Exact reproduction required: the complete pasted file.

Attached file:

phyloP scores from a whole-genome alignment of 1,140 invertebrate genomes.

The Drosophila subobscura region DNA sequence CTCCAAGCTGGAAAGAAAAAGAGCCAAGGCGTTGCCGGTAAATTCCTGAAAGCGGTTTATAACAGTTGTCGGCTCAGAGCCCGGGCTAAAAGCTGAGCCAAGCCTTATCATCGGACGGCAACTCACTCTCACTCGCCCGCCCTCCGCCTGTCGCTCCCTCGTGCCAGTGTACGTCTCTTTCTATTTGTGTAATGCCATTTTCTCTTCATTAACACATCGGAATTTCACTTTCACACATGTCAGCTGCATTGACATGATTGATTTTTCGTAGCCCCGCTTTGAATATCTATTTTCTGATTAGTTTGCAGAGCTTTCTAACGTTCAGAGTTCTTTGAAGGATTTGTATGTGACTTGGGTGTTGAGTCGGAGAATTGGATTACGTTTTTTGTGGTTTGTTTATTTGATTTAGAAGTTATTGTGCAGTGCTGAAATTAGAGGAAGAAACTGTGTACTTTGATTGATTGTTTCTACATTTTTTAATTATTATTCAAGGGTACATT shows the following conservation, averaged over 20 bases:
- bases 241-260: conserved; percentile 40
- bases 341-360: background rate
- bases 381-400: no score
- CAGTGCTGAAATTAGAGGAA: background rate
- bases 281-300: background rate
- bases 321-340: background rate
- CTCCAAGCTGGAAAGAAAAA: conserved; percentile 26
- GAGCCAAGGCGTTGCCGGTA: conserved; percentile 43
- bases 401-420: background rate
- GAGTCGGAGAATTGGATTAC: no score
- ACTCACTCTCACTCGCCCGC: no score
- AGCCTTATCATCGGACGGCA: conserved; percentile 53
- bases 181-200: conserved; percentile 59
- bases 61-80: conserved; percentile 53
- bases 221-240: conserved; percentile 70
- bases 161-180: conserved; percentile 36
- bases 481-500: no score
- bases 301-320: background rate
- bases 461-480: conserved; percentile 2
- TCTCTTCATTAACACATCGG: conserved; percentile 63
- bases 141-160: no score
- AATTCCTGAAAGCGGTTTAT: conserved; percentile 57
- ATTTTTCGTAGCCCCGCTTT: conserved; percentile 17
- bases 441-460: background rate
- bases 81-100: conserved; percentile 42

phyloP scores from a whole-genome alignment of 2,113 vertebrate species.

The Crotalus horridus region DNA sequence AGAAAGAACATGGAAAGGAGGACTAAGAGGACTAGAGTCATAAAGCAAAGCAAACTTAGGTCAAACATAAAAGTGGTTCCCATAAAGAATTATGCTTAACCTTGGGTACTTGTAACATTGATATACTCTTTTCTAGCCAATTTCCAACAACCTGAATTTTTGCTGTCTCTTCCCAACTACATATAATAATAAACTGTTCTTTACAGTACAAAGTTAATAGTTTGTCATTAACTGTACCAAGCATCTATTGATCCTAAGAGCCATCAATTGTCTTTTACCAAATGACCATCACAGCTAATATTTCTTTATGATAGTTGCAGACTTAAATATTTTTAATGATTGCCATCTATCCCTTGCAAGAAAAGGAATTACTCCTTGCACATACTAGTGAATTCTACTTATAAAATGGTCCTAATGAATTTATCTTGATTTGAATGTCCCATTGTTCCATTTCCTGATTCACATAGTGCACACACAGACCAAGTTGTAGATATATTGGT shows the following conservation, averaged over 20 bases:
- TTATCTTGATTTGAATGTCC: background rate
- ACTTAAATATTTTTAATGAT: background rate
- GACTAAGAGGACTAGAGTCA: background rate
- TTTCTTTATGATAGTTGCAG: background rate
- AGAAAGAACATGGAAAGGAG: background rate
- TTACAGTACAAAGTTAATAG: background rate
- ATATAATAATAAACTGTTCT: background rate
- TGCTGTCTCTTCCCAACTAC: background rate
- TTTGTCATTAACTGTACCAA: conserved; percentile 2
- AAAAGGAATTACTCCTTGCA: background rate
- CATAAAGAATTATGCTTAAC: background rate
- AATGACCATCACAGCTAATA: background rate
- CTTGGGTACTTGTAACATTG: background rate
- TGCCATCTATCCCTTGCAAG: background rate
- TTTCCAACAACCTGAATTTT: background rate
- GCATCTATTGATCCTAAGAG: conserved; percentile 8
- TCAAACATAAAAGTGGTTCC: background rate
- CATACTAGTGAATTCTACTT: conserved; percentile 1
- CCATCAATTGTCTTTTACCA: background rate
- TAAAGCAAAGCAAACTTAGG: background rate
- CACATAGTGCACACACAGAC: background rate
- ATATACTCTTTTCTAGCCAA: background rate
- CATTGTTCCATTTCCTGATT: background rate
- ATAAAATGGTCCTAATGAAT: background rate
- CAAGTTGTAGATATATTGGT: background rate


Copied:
phyloP scores from a whole-genome alignment of 1,140 invertebrate genomes.

The Drosophila subobscura region DNA sequence CTCCAAGCTGGAAAGAAAAAGAGCCAAGGCGTTGCCGGTAAATTCCTGAAAGCGGTTTATAACAGTTGTCGGCTCAGAGCCCGGGCTAAAAGCTGAGCCAAGCCTTATCATCGGACGGCAACTCACTCTCACTCGCCCGCCCTCCGCCTGTCGCTCCCTCGTGCCAGTGTACGTCTCTTTCTATTTGTGTAATGCCATTTTCTCTTCATTAACACATCGGAATTTCACTTTCACACATGTCAGCTGCATTGACATGATTGATTTTTCGTAGCCCCGCTTTGAATATCTATTTTCTGATTAGTTTGCAGAGCTTTCTAACGTTCAGAGTTCTTTGAAGGATTTGTATGTGACTTGGGTGTTGAGTCGGAGAATTGGATTACGTTTTTTGTGGTTTGTTTATTTGATTTAGAAGTTATTGTGCAGTGCTGAAATTAGAGGAAGAAACTGTGTACTTTGATTGATTGTTTCTACATTTTTTAATTATTATTCAAGGGTACATT shows the following conservation, averaged over 20 bases:
- bases 241-260: conserved; percentile 40
- bases 341-360: background rate
- bases 381-400: no score
- CAGTGCTGAAATTAGAGGAA: background rate
- bases 281-300: background rate
- bases 321-340: background rate
- CTCCAAGCTGGAAAGAAAAA: conserved; percentile 26
- GAGCCAAGGCGTTGCCGGTA: conserved; percentile 43
- bases 401-420: background rate
- GAGTCGGAGAATTGGATTAC: no score
- ACTCACTCTCACTCGCCCGC: no score
- AGCCTTATCATCGGACGGCA: conserved; percentile 53
- bases 181-200: conserved; percentile 59
- bases 61-80: conserved; percentile 53
- bases 221-240: conserved; percentile 70
- bases 161-180: conserved; percentile 36
- bases 481-500: no score
- bases 301-320: background rate
- bases 461-480: conserved; percentile 2
- TCTCTTCATTAACACATCGG: conserved; percentile 63
- bases 141-160: no score
- AATTCCTGAAAGCGGTTTAT: conserved; percentile 57
- ATTTTTCGTAGCCCCGCTTT: conserved; percentile 17
- bases 441-460: background rate
- bases 81-100: conserved; percentile 42

phyloP scores from a whole-genome alignment of 2,113 vertebrate species.

The Crotalus horridus region DNA sequence AGAAAGAACATGGAAAGGAGGACTAAGAGGACTAGAGTCATAAAGCAAAGCAAACTTAGGTCAAACATAAAAGTGGTTCCCATAAAGAATTATGCTTAACCTTGGGTACTTGTAACATTGATATACTCTTTTCTAGCCAATTTCCAACAACCTGAATTTTTGCTGTCTCTTCCCAACTACATATAATAATAAACTGTTCTTTACAGTACAAAGTTAATAGTTTGTCATTAACTGTACCAAGCATCTATTGATCCTAAGAGCCATCAATTGTCTTTTACCAAATGACCATCACAGCTAATATTTCTTTATGATAGTTGCAGACTTAAATATTTTTAATGATTGCCATCTATCCCTTGCAAGAAAAGGAATTACTCCTTGCACATACTAGTGAATTCTACTTATAAAATGGTCCTAATGAATTTATCTTGATTTGAATGTCCCATTGTTCCATTTCCTGATTCACATAGTGCACACACAGACCAAGTTGTAGATATATTGGT shows the following conservation, averaged over 20 bases:
- TTATCTTGATTTGAATGTCC: background rate
- ACTTAAATATTTTTAATGAT: background rate
- GACTAAGAGGACTAGAGTCA: background rate
- TTTCTTTATGATAGTTGCAG: background rate
- AGAAAGAACATGGAAAGGAG: background rate
- TTACAGTACAAAGTTAATAG: background rate
- ATATAATAATAAACTGTTCT: background rate
- TGCTGTCTCTTCCCAACTAC: background rate
- TTTGTCATTAACTGTACCAA: conserved; percentile 2
- AAAAGGAATTACTCCTTGCA: background rate
- CATAAAGAATTATGCTTAAC: background rate
- AATGACCATCACAGCTAATA: background rate
- CTTGGGTACTTGTAACATTG: background rate
- TGCCATCTATCCCTTGCAAG: background rate
- TTTCCAACAACCTGAATTTT: background rate
- GCATCTATTGATCCTAAGAG: conserved; percentile 8
- TCAAACATAAAAGTGGTTCC: background rate
- CATACTAGTGAATTCTACTT: conserved; percentile 1
- CCATCAATTGTCTTTTACCA: background rate
- TAAAGCAAAGCAAACTTAGG: background rate
- CACATAGTGCACACACAGAC: background rate
- ATATACTCTTTTCTAGCCAA: background rate
- CATTGTTCCATTTCCTGATT: background rate
- ATAAAATGGTCCTAATGAAT: background rate
- CAAGTTGTAGATATATTGGT: background rate